Effectiveness of female condoms

Dear Dr. Eva,

I recently discovered “female condoms” and was wondering if they are as effective as “male” condoms at reducing the risk of STDs? Can they be used for anal sex? If so – is there a risk of them getting lost? (Yikes!) If you have a particularly aggressive partner, I’d be worried about losing the condom…Aren’t they – in effect – magnum size condoms with wider ends? And why are they so expensive? Is this just another option or am I missing the picture?

Equal Opportunity

Dear Equal,

After a slow start when they were first introduced, female condoms, sold under several brand names (Reality FC2 is the market leader) are becoming more widely used by both straight and gay couples to prevent STD’s from vaginal and anal intercourse, as well as by straight couples to prevent pregnancy. They can be purchased in condom sale areas of pharmacies and large groceries, or on line (search “buy female condom.”)

The female condom is a thin, flexible plastic tube 7 inches long, with a small removable ring at the base and a 3-inch non-removable ring at the opening, which sits outside the vagina or anus. This outer ring, which is too large to accidentally push inside, is the reason the female condom cannot “get lost.” Female condoms are made of nitrile, a synthetic material that resembles latex. Checked on-line, the price of female condoms is $1.80 to $2.50 each. No prescription is needed.

Although some studies have shown it may be safe to wash and re-use them, female condoms are not approved to be re-used. With average use, they are 80 percent effective in preventing pregnancy (not quite as good as male condoms.)

Most male condoms are made of latex rubber. (Some are made of lambskin and some are polyurethane.) The nitrile material of the female condom is both thinner and stronger than latex, so it is less likely to rip or tear. Nitrile is safe for people with latex allergies.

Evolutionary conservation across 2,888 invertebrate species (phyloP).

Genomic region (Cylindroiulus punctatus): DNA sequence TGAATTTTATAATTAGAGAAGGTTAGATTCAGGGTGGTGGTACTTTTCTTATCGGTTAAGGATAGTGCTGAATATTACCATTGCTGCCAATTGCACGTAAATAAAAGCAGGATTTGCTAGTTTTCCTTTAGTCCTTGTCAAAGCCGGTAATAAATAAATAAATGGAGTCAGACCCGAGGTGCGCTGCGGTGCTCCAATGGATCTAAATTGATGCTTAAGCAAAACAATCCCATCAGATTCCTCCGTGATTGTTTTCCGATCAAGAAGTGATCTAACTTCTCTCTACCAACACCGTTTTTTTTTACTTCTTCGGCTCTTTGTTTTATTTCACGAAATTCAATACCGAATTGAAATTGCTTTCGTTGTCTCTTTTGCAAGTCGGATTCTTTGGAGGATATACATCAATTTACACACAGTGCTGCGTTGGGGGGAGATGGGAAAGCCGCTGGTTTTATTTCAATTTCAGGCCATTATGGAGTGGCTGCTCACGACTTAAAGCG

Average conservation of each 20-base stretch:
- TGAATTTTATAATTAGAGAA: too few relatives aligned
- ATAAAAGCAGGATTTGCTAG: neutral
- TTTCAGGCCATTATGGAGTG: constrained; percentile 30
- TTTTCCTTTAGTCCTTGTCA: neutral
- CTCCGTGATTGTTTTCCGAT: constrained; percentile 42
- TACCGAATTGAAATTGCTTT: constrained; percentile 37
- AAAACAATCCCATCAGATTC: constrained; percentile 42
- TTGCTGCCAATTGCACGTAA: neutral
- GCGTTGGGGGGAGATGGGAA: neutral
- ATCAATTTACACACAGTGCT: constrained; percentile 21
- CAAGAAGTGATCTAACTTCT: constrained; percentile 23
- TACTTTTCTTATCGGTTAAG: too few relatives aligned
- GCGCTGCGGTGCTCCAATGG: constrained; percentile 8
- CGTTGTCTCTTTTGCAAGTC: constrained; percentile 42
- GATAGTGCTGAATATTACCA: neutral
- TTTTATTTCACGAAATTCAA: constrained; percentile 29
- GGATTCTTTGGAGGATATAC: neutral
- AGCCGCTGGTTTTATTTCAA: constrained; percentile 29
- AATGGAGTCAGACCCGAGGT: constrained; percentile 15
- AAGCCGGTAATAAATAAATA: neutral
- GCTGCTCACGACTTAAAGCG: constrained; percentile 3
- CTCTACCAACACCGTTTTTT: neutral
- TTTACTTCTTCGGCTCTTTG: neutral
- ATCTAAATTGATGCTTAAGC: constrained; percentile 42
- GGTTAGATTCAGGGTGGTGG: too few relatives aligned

Because the female condom sits loosely in the vagina or rectum rather than fitting snugly like a male condom, the penis should be inserted using the hand (of either partner) to make sure the penis sits inside the condom rather than alongside it. Male and female condoms should not be used together: friction between the two can cause one or both to tear.

Female condoms are effective in preventing sexually transmitted infections such as HIV, hepatitis B, gonorrhea, and Chlamydia. Because they cover the receiving partner’s external genitals (the labia or the skin around the anus) female condoms are a little more effective than male condoms in preventing infections that are transmitted via skin contact rather than through semen. Examples of skin-contact transmitted STD’s include syphilis, herpes and HPV, the virus that causes warts and cervical cancer.

People can feel awkward using the female condom at first. It usually takes a few tries to get comfortable inserting it. Because it can be put in as much as eight hours before intercourse, there is no need to interrupt sex. Unlike latex male condoms, any type of lubricant, whether water, silicone or oil based, is safe to use with female condoms. Using lubricant placed both on the inside and outside of the condom, is important with female condoms: if not enough is used, the condom may slip in and out during sex and can make crackling sounds, which can be distracting. The current condoms are much less “noisy” than the original ones made of polyurethane were – the switch from polyurethane to nitrile was made in 2006, so if you tried one and didn’t like it before 2006, try a new one and see what you think now.

As you suggested, the condom can slip out with vigorous sex, particularly if the receiving partner is on top. If this happens, the condom should be immediately removed and a new one put in. Unlike the male condom, use of the female condom does not require a fully erect penis, so it’s not necessary for the inserting partner to pull out immediately after ejaculation.

Female condoms are not FDA approved for anal sex, although they are often used and are recommended by clinicians, especially to prevent HIV in couples who don’t use male condoms. There can be more slipping, discomfort, and rectal bleeding when the female condom rather than the male condom is used for anal intercourse.

Ask Dr. Eva is distributed by Healthy Living News. Dr. Eva Hersh is chief medical officer at Chase Brexton Health Services. Email comments and questions to dreva@healthylivingnews.org or write to Eva Hersh MD, Chase Brexton Health Services, 1001 Cathedral St., Baltimore, MD 21201